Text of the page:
Tall Buildings and Urban Habitat: Cities in the Third Millennium

By Council On Tall Buildings And Urban Habitat | Go to book overview

BUILDING SERVICE SYSTEMS


Energy-Efficient Elevators for Tall Buildings

Harri Hakala, Marja-Liisa Siikonen, Tapio Tyni and Jari Ylinen


ABSTRACT

According to elevator traffic studies, the traffic patterns in an office building, such as number of starts, round trips, and number of transported passengers, are repeated quite the same from day to day. In this study, the energy consumption of elevators in tall office buildings is studied by measurements and traffic simulations. A method using elevator load and travel distributions in calculating energy consumption is introduced. The simulation results are verified by measurements in a single-tenant office building. The proportions of savings gained by different drive systems and machinery as well as control systems are compared. A case study for yearly energy consumption in a tall building is presented.


INTRODUCTION

According to the GIBSE guide, elevators consume about 4-7% of the total energy load in an office building [GIBSE]. In Finland, measurements were made in low-rise office buildings with 4-6 floors. In these buildings, the electricity consumption was somewhat lower, about 1-3% of the total electricity load of the building. Most of the energy in prestige office buildings is consumed by the heating and hot water systems, lighting and office equipment, such as computers [Field]. The energy needed for space heating, ventilation, or air conditioning also depends on the outside temperature. Tall buildings vary in height and shape, and in their usage, as well as in elevator layout. In fact, there is no such thing as a typical high-rise building. Consequently, generalized statements about relative elevator energy consumption in tall buildings are difficult to formulate.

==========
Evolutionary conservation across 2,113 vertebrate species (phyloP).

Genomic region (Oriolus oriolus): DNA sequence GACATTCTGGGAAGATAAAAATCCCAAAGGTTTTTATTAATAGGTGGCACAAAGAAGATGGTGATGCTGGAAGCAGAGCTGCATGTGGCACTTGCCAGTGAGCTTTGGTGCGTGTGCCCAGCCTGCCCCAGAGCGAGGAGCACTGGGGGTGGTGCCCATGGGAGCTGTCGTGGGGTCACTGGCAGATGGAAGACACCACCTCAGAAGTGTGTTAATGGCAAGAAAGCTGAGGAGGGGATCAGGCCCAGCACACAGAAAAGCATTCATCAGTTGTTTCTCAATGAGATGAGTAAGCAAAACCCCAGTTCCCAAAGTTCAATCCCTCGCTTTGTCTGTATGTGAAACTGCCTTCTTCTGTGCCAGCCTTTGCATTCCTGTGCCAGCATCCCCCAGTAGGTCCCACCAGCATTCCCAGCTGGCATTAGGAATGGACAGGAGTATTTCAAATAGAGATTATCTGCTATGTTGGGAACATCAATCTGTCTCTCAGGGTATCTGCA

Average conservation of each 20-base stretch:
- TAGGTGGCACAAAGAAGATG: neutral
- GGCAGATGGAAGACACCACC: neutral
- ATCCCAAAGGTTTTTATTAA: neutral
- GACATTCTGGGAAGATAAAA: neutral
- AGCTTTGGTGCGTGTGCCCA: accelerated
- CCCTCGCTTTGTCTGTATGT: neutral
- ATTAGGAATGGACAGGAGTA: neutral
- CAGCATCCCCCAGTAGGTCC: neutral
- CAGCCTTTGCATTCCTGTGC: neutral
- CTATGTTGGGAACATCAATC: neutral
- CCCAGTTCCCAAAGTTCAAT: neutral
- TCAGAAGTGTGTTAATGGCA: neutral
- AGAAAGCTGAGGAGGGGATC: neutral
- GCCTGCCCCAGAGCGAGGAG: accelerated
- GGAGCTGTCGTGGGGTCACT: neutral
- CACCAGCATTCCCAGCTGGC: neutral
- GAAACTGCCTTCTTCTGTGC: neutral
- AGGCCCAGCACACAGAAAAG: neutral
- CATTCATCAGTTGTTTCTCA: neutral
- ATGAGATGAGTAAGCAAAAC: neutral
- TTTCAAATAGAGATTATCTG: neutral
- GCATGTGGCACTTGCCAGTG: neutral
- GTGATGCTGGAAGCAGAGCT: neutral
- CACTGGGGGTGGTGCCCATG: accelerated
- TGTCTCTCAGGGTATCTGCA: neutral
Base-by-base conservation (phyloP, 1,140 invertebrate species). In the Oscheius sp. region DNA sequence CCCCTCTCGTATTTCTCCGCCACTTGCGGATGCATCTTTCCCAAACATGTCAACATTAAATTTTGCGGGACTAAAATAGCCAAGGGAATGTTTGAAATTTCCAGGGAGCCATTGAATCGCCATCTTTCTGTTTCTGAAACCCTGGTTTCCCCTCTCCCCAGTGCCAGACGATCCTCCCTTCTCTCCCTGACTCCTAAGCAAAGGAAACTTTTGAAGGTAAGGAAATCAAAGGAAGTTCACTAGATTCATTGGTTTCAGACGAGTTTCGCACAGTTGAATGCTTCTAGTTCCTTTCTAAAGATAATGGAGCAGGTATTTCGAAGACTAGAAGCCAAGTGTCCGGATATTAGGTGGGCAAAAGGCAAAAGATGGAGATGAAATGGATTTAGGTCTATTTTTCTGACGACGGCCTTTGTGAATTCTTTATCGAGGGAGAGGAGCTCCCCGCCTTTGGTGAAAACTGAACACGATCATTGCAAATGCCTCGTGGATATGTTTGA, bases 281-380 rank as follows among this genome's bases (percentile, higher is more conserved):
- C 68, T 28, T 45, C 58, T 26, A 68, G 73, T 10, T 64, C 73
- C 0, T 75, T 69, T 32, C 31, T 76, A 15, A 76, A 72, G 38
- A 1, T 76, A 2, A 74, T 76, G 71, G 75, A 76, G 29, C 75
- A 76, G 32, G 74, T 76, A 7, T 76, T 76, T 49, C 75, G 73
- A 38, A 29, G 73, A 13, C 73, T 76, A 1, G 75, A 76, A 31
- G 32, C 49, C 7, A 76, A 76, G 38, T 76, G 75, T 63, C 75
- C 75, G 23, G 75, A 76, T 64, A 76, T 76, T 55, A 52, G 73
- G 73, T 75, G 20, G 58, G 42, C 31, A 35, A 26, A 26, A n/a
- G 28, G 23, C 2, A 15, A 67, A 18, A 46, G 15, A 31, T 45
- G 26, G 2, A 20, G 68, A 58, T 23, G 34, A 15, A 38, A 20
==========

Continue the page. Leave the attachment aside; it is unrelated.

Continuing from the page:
Owing to the uniqueness of tall buildings, this article concentrates on two specific office buildings, one in Finland and the other in Australia. The energy consumption of modern traction elevators and control systems is compared with technology that is about ten years old.

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